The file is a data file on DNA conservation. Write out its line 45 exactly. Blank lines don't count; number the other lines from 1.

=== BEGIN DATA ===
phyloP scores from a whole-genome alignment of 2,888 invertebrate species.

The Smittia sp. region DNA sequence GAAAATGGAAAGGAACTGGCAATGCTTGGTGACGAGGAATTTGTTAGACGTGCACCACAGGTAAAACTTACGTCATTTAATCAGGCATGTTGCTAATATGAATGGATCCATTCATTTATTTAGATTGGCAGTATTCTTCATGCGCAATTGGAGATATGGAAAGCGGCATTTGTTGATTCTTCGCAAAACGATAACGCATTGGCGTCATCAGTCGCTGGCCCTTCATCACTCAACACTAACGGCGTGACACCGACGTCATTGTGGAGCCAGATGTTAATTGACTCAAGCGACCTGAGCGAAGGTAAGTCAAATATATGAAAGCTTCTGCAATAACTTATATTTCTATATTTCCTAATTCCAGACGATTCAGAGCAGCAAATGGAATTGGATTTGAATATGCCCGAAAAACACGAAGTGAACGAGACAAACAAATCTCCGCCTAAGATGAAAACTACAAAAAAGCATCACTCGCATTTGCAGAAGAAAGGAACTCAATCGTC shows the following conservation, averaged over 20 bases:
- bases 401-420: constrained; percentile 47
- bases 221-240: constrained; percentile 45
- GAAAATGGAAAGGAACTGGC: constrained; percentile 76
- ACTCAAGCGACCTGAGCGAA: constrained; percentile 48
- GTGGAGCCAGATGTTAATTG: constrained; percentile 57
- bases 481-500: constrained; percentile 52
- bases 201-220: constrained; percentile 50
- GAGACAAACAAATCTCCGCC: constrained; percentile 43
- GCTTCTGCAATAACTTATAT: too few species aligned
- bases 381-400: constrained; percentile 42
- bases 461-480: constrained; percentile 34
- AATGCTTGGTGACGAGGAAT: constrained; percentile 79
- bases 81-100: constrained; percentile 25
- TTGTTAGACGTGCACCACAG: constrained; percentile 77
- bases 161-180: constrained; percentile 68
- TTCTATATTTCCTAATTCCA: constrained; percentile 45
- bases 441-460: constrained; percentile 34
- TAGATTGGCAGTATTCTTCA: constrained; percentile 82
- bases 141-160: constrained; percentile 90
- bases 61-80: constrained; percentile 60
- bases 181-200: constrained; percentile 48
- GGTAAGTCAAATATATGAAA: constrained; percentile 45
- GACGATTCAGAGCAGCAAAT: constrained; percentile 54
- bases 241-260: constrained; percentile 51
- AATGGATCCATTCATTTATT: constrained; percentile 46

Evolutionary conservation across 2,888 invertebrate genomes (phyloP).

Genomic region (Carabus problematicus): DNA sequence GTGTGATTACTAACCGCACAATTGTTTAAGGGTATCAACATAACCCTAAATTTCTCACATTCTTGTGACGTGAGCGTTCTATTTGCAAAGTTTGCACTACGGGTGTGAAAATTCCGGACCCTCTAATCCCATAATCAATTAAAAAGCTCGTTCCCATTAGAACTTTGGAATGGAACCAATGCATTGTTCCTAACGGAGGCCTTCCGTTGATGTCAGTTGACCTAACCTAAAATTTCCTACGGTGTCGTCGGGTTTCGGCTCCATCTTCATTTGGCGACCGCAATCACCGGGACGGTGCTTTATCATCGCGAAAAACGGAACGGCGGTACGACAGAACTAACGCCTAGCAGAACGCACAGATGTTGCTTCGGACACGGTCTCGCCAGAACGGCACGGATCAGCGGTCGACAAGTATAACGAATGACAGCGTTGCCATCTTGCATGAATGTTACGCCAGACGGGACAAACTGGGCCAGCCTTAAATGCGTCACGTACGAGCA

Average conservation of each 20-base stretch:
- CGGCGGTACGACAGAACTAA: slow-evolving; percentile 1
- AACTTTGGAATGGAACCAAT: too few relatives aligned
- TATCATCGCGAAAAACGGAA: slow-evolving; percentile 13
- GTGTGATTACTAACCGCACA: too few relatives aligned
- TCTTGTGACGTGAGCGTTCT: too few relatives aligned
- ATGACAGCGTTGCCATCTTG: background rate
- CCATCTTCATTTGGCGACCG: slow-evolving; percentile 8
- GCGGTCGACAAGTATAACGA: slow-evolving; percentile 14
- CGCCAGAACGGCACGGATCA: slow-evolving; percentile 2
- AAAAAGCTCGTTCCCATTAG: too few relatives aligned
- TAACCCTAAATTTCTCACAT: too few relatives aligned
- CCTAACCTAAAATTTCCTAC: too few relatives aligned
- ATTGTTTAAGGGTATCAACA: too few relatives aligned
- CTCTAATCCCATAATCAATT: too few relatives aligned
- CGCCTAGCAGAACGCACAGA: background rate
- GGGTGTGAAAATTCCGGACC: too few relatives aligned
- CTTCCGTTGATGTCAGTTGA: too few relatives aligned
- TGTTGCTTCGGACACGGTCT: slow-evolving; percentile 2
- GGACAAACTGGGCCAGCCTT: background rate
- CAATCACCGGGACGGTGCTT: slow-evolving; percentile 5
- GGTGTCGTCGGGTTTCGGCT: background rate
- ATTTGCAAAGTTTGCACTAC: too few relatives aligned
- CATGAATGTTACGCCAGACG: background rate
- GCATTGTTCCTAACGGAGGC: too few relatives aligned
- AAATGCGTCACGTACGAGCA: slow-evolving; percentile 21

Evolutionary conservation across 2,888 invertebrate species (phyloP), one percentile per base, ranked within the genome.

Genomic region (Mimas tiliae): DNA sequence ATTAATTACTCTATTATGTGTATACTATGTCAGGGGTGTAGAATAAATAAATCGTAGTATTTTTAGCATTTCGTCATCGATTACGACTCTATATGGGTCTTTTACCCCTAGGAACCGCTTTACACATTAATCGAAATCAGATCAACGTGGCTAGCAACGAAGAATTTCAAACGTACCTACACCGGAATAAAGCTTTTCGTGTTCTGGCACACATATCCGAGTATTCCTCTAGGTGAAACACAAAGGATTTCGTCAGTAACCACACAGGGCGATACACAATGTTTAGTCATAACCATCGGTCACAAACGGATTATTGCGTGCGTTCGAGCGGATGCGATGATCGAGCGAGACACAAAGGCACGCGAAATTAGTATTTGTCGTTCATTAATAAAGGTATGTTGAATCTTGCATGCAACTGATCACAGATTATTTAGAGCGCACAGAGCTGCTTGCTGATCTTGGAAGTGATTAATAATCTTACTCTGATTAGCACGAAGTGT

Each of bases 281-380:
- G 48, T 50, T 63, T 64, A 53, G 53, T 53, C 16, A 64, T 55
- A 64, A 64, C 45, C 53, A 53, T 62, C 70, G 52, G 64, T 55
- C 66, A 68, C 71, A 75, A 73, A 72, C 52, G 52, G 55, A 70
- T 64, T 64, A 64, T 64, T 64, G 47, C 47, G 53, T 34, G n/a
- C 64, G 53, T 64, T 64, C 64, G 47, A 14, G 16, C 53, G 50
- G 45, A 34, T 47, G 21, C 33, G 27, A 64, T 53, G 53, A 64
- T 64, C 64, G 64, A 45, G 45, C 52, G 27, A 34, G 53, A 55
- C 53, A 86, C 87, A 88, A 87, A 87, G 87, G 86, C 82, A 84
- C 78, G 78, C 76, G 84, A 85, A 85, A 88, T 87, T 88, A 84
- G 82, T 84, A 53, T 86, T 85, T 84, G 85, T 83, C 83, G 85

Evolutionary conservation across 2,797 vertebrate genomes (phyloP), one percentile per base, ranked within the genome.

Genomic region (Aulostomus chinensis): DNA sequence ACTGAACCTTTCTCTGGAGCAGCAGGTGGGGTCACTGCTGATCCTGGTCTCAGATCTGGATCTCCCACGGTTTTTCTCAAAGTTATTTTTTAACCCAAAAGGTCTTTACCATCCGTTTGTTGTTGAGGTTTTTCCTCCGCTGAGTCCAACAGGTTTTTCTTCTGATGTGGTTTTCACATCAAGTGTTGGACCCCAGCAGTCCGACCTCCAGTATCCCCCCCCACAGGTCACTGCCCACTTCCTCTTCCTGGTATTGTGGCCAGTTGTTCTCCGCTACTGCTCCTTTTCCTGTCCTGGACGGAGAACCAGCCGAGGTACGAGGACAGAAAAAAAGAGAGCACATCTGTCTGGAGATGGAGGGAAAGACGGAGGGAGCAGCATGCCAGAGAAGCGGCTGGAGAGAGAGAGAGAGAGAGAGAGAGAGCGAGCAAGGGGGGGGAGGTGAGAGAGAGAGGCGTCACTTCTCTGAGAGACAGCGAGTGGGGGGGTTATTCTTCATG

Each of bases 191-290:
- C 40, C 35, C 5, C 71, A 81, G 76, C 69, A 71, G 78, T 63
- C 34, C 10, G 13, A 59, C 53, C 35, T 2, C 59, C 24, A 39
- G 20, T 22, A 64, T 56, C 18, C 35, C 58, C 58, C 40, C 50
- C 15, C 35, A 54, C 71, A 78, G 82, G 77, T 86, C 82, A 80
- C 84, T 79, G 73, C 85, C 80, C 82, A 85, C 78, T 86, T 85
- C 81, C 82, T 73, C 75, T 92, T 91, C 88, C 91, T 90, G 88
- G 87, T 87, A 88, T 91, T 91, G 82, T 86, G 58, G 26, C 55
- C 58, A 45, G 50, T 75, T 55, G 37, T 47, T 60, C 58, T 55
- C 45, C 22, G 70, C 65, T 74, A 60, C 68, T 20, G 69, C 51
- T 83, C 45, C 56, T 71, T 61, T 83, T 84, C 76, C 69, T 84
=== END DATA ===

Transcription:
- CGCCTAGCAGAACGCACAGA: background rate